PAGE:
Trans-Tasman rivalry heats up

Tamar’s Blair Tunevitsch was a member of the  lightweight four  crew that won  their heat  at the world titles.

Tamar’s Blair Tunevitsch was a member of the lightweight four crew that won their heat at the world titles.

AUSTRALIA’S Tasmanian-based men’s lightweight four crew has made a major statement at the rowing world championships in the Netherlands.

Up against the in-form New Zealand crew which won the world cup in Lucerne last month, the Aussies surged ahead at the 900m mark of the Amsterdam course to win in 6:15:34, two seconds ahead of their Trans-Tasman rivals.

Coached by Tasmanian Institute of Sport head coach Brett Crow, the crew consisted of Tamar’s Blair Tunevitsch, Sam Beltz, of Lindisfarne, Tom Gibson, of Huon, and Queenslander Nick Silcox.

“It’s always good to get a solid race out the way at the start of a regatta like this,’’ said Beltz, a 2011 world champ and two-time Olympian who turns 34 on Sunday.

‘‘We were fairly confident as we settled into our mid-race rhythm, I just called it how I saw it and slowly but surely we made it through the pack and put down on the other side for the win.

“It’s just a heat at the end of the day, the New Zealanders haven’t been beaten since last year’s world championships, they haven’t been beaten all year, so sure it’s nice to take some confidence from the fact we beat them today but at the end of the day it was a top-two finish to make the semi-final, and it’s all about Friday now and putting it on the line to get to the final.” 

There was less joy for the crew’s lightweight training partners Ali Foot, of Tamar, and Queenslander Darryn Purcell who also needed a top-two finish to progress to their A-final.

The coxless pair finished fourth and will race repechages later this week.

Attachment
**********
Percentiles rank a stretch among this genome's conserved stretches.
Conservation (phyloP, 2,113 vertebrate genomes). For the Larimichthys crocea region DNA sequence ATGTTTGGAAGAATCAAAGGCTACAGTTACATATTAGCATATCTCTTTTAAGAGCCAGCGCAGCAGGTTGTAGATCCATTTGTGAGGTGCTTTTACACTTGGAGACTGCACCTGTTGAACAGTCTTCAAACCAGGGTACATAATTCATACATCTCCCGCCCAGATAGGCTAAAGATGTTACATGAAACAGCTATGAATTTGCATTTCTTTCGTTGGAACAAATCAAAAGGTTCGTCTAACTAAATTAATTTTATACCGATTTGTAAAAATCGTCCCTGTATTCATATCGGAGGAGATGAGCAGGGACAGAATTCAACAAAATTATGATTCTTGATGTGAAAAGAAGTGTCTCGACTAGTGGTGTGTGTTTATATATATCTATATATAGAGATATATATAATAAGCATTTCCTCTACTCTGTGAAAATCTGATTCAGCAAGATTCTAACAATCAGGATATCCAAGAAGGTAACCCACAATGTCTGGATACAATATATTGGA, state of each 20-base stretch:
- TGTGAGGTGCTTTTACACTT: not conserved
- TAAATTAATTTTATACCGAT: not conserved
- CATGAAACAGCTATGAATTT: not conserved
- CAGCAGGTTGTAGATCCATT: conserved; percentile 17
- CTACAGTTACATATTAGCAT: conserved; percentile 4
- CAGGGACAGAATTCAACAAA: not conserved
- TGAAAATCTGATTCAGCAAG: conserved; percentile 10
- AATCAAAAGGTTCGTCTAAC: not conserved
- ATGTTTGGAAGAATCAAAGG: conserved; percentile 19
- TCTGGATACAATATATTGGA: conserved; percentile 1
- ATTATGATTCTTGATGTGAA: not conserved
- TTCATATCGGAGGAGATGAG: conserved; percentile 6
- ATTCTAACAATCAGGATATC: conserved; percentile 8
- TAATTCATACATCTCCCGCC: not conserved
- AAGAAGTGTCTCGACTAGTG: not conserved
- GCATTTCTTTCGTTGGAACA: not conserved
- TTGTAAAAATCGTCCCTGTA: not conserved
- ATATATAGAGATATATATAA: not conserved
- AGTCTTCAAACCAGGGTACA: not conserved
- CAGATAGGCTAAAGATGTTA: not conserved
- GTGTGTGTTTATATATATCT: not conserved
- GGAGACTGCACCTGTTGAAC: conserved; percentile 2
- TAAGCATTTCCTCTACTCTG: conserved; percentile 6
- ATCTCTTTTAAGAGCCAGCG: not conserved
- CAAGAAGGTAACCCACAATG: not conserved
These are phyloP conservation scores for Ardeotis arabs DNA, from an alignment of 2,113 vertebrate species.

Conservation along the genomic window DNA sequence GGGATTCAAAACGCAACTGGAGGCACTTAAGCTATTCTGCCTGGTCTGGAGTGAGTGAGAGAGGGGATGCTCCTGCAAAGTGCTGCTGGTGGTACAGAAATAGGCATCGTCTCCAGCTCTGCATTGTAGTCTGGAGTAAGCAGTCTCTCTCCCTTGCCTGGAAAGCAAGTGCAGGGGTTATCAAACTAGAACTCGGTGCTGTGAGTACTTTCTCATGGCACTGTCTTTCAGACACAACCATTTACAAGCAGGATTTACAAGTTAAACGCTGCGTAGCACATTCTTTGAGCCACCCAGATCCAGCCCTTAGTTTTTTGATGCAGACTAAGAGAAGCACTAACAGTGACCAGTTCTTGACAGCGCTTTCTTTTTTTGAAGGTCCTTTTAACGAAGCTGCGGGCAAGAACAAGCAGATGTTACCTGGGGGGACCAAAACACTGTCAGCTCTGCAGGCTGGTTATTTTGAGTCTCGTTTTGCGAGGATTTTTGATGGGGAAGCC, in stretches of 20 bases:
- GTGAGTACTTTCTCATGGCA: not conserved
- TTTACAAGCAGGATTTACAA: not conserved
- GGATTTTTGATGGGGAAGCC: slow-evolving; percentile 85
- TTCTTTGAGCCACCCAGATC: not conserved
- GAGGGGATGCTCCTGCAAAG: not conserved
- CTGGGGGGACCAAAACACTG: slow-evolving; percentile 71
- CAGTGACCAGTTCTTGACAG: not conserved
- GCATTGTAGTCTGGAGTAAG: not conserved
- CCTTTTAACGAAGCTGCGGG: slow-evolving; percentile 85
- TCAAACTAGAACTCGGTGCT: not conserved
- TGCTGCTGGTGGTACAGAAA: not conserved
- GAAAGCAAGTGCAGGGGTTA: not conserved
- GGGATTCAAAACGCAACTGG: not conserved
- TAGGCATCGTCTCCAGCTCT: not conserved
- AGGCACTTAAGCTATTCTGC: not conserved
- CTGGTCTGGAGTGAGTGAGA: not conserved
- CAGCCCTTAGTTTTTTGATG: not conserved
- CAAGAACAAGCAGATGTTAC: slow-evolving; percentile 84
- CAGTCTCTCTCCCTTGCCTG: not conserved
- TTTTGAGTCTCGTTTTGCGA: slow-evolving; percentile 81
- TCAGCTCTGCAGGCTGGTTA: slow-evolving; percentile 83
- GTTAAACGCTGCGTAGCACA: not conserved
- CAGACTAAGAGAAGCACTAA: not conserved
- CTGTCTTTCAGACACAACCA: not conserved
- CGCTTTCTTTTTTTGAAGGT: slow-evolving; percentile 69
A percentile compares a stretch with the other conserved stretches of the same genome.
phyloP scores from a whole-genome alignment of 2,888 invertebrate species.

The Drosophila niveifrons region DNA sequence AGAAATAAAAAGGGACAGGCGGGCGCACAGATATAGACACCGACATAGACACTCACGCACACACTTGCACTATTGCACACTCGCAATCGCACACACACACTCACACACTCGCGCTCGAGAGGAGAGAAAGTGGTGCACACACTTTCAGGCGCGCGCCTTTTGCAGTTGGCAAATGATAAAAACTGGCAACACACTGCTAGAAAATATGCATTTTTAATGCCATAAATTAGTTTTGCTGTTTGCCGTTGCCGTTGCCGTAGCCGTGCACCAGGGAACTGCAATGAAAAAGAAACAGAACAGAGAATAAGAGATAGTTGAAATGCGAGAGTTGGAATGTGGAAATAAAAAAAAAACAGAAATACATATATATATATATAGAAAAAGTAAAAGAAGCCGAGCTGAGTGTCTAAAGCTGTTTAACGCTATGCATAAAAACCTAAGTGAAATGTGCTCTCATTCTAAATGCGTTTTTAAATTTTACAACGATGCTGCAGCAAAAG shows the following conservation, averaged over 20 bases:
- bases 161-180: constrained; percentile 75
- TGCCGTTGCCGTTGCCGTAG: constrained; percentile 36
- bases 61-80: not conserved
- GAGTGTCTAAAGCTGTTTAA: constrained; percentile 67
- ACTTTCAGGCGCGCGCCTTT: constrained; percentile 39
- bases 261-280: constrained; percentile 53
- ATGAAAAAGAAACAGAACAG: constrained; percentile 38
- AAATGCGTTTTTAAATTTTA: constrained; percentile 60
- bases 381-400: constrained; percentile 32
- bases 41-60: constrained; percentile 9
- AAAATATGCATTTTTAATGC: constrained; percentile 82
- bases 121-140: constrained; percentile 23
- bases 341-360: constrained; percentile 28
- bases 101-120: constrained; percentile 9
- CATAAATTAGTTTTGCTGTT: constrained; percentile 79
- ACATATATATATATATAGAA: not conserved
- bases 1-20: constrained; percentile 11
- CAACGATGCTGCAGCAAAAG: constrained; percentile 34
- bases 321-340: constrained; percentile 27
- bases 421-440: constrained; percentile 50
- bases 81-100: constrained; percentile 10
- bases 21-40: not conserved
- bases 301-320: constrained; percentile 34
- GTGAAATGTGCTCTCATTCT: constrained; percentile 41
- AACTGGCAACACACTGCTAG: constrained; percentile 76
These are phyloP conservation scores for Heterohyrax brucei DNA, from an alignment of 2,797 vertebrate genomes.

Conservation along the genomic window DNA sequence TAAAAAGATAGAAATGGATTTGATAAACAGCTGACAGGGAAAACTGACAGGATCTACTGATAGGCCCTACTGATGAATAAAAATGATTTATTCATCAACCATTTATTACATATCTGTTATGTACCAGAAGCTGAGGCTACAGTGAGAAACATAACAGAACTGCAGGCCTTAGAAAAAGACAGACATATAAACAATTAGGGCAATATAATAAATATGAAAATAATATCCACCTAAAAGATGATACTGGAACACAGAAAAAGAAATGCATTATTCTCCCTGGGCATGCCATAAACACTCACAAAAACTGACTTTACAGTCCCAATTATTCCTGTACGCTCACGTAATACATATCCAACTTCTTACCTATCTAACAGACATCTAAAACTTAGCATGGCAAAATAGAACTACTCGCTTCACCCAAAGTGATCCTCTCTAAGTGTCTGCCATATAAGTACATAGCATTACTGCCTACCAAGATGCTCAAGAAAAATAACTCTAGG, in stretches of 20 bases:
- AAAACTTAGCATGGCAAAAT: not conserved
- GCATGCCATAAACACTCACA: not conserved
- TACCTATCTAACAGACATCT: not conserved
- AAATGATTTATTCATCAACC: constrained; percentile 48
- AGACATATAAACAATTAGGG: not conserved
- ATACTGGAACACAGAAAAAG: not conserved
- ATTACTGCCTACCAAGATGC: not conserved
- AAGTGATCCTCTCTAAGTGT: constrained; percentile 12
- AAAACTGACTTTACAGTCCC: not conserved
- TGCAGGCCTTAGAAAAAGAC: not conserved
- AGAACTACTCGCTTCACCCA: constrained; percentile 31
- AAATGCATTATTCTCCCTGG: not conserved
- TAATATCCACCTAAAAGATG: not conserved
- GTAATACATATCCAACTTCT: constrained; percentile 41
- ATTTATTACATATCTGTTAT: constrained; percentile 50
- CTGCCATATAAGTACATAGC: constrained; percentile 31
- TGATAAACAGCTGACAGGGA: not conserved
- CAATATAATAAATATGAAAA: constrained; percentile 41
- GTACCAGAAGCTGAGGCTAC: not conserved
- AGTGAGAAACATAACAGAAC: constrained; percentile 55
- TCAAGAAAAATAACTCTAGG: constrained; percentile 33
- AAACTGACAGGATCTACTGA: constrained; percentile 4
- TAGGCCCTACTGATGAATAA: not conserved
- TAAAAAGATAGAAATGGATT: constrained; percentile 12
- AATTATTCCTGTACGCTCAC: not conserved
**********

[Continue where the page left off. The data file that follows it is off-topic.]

Facing a similar path is former Launceston rower George Ellis who also finished fourth with Christopher Cunningham-Reid, of Sydney, in a coxed pair coached by Huon’s John Driessen.

On a busy day two of the regatta, the Australian team continued its good form with six crews progressing into semi-finals or finals and the para-rowing team blazing the trail.

The lightweight women’s quadruple scull crew of Hannah Every-Hall, Maia Simmonds, Sarah Pound and Laura Dunn had to finish in the top two of their heat to progress to their final and did just that, coming in behind the home nation crew.

Having begun racing together at the start of the year and walking away with two world cup wins, Olympia Aldersey and Sally Kehoe led their heat of the women’s double scull from start to finish. 

‘‘We got a few things right early on and probably need to improve on some things further as we go through the week,’’ Kehoe said. 

“But in general we are really happy with the preparation that we’ve had and we’ve started the regatta by putting the right foot forward.”

The men’s double scull crew of Alexander Belonogoff and James Mcrae will compete in repechage after finishing behind Italy’s Romano Battisti and Francesco Fossi.

Up against in-form Germany and reigning world champions Great Britain, Australia’s men’s coxed eight finished fourth and will compete in the repechage today.

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